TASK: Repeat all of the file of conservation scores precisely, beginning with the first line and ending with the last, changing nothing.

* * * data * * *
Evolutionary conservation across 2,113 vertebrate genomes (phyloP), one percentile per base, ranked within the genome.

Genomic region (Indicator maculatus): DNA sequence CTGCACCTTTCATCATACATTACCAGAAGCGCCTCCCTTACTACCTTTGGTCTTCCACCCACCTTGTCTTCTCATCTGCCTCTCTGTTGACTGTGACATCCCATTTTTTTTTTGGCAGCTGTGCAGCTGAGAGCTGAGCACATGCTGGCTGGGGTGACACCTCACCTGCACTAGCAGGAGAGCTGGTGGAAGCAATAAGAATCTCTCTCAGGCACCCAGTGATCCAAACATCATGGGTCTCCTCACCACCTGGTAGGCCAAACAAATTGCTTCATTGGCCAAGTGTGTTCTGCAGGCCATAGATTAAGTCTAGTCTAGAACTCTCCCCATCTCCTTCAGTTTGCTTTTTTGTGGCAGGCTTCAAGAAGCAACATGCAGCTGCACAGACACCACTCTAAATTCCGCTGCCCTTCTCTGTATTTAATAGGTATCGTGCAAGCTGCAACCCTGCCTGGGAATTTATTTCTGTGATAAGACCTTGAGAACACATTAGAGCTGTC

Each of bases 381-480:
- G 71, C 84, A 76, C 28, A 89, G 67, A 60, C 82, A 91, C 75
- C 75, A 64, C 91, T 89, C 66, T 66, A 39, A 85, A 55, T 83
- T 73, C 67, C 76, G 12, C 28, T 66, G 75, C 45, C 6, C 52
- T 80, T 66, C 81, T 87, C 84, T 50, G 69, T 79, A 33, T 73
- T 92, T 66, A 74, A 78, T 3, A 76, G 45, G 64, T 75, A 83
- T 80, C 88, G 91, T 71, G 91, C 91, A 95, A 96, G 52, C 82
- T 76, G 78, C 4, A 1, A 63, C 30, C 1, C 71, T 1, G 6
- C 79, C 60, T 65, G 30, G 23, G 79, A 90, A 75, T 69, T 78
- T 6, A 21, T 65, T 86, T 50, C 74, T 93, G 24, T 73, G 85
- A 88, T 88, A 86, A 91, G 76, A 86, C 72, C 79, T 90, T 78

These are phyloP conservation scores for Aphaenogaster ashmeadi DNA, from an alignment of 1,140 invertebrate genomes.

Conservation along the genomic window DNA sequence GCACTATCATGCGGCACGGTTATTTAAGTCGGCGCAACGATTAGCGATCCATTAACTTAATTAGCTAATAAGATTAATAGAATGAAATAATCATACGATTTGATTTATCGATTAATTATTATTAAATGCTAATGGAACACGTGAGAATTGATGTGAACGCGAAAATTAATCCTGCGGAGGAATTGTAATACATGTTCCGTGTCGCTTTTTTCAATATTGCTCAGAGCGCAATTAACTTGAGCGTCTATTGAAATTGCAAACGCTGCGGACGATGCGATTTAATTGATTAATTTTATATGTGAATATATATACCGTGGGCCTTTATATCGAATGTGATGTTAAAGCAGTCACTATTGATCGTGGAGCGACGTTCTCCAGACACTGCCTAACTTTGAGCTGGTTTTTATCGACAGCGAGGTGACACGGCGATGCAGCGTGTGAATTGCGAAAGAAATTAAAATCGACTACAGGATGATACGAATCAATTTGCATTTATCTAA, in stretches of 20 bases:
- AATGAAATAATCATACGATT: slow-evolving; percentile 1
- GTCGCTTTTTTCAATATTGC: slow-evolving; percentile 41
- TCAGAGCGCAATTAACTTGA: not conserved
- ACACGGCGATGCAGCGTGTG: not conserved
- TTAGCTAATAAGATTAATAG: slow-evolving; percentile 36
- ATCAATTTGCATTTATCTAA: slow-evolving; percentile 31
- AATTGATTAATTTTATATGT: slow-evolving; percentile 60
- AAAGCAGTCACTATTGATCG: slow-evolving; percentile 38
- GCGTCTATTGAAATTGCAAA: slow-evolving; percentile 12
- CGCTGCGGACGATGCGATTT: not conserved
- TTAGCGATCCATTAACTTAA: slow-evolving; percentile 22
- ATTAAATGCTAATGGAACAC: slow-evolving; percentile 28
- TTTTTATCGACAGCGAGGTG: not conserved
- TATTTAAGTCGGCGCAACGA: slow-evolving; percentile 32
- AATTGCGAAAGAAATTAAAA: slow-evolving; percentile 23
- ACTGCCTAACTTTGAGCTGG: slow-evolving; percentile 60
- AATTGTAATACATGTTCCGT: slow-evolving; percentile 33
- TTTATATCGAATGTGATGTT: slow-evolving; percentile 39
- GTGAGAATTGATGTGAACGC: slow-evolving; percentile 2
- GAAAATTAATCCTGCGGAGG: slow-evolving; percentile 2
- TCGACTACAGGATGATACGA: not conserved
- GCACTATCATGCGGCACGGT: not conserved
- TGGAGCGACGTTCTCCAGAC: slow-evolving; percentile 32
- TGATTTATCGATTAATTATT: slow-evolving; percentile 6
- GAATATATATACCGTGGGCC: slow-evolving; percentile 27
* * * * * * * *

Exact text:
Evolutionary conservation across 2,113 vertebrate genomes (phyloP), one percentile per base, ranked within the genome.

Genomic region (Indicator maculatus): DNA sequence CTGCACCTTTCATCATACATTACCAGAAGCGCCTCCCTTACTACCTTTGGTCTTCCACCCACCTTGTCTTCTCATCTGCCTCTCTGTTGACTGTGACATCCCATTTTTTTTTTGGCAGCTGTGCAGCTGAGAGCTGAGCACATGCTGGCTGGGGTGACACCTCACCTGCACTAGCAGGAGAGCTGGTGGAAGCAATAAGAATCTCTCTCAGGCACCCAGTGATCCAAACATCATGGGTCTCCTCACCACCTGGTAGGCCAAACAAATTGCTTCATTGGCCAAGTGTGTTCTGCAGGCCATAGATTAAGTCTAGTCTAGAACTCTCCCCATCTCCTTCAGTTTGCTTTTTTGTGGCAGGCTTCAAGAAGCAACATGCAGCTGCACAGACACCACTCTAAATTCCGCTGCCCTTCTCTGTATTTAATAGGTATCGTGCAAGCTGCAACCCTGCCTGGGAATTTATTTCTGTGATAAGACCTTGAGAACACATTAGAGCTGTC

Each of bases 381-480:
- G 71, C 84, A 76, C 28, A 89, G 67, A 60, C 82, A 91, C 75
- C 75, A 64, C 91, T 89, C 66, T 66, A 39, A 85, A 55, T 83
- T 73, C 67, C 76, G 12, C 28, T 66, G 75, C 45, C 6, C 52
- T 80, T 66, C 81, T 87, C 84, T 50, G 69, T 79, A 33, T 73
- T 92, T 66, A 74, A 78, T 3, A 76, G 45, G 64, T 75, A 83
- T 80, C 88, G 91, T 71, G 91, C 91, A 95, A 96, G 52, C 82
- T 76, G 78, C 4, A 1, A 63, C 30, C 1, C 71, T 1, G 6
- C 79, C 60, T 65, G 30, G 23, G 79, A 90, A 75, T 69, T 78
- T 6, A 21, T 65, T 86, T 50, C 74, T 93, G 24, T 73, G 85
- A 88, T 88, A 86, A 91, G 76, A 86, C 72, C 79, T 90, T 78

These are phyloP conservation scores for Aphaenogaster ashmeadi DNA, from an alignment of 1,140 invertebrate genomes.

Conservation along the genomic window DNA sequence GCACTATCATGCGGCACGGTTATTTAAGTCGGCGCAACGATTAGCGATCCATTAACTTAATTAGCTAATAAGATTAATAGAATGAAATAATCATACGATTTGATTTATCGATTAATTATTATTAAATGCTAATGGAACACGTGAGAATTGATGTGAACGCGAAAATTAATCCTGCGGAGGAATTGTAATACATGTTCCGTGTCGCTTTTTTCAATATTGCTCAGAGCGCAATTAACTTGAGCGTCTATTGAAATTGCAAACGCTGCGGACGATGCGATTTAATTGATTAATTTTATATGTGAATATATATACCGTGGGCCTTTATATCGAATGTGATGTTAAAGCAGTCACTATTGATCGTGGAGCGACGTTCTCCAGACACTGCCTAACTTTGAGCTGGTTTTTATCGACAGCGAGGTGACACGGCGATGCAGCGTGTGAATTGCGAAAGAAATTAAAATCGACTACAGGATGATACGAATCAATTTGCATTTATCTAA, in stretches of 20 bases:
- AATGAAATAATCATACGATT: slow-evolving; percentile 1
- GTCGCTTTTTTCAATATTGC: slow-evolving; percentile 41
- TCAGAGCGCAATTAACTTGA: not conserved
- ACACGGCGATGCAGCGTGTG: not conserved
- TTAGCTAATAAGATTAATAG: slow-evolving; percentile 36
- ATCAATTTGCATTTATCTAA: slow-evolving; percentile 31
- AATTGATTAATTTTATATGT: slow-evolving; percentile 60
- AAAGCAGTCACTATTGATCG: slow-evolving; percentile 38
- GCGTCTATTGAAATTGCAAA: slow-evolving; percentile 12
- CGCTGCGGACGATGCGATTT: not conserved
- TTAGCGATCCATTAACTTAA: slow-evolving; percentile 22
- ATTAAATGCTAATGGAACAC: slow-evolving; percentile 28
- TTTTTATCGACAGCGAGGTG: not conserved
- TATTTAAGTCGGCGCAACGA: slow-evolving; percentile 32
- AATTGCGAAAGAAATTAAAA: slow-evolving; percentile 23
- ACTGCCTAACTTTGAGCTGG: slow-evolving; percentile 60
- AATTGTAATACATGTTCCGT: slow-evolving; percentile 33
- TTTATATCGAATGTGATGTT: slow-evolving; percentile 39
- GTGAGAATTGATGTGAACGC: slow-evolving; percentile 2
- GAAAATTAATCCTGCGGAGG: slow-evolving; percentile 2
- TCGACTACAGGATGATACGA: not conserved
- GCACTATCATGCGGCACGGT: not conserved
- TGGAGCGACGTTCTCCAGAC: slow-evolving; percentile 32
- TGATTTATCGATTAATTATT: slow-evolving; percentile 6
- GAATATATATACCGTGGGCC: slow-evolving; percentile 27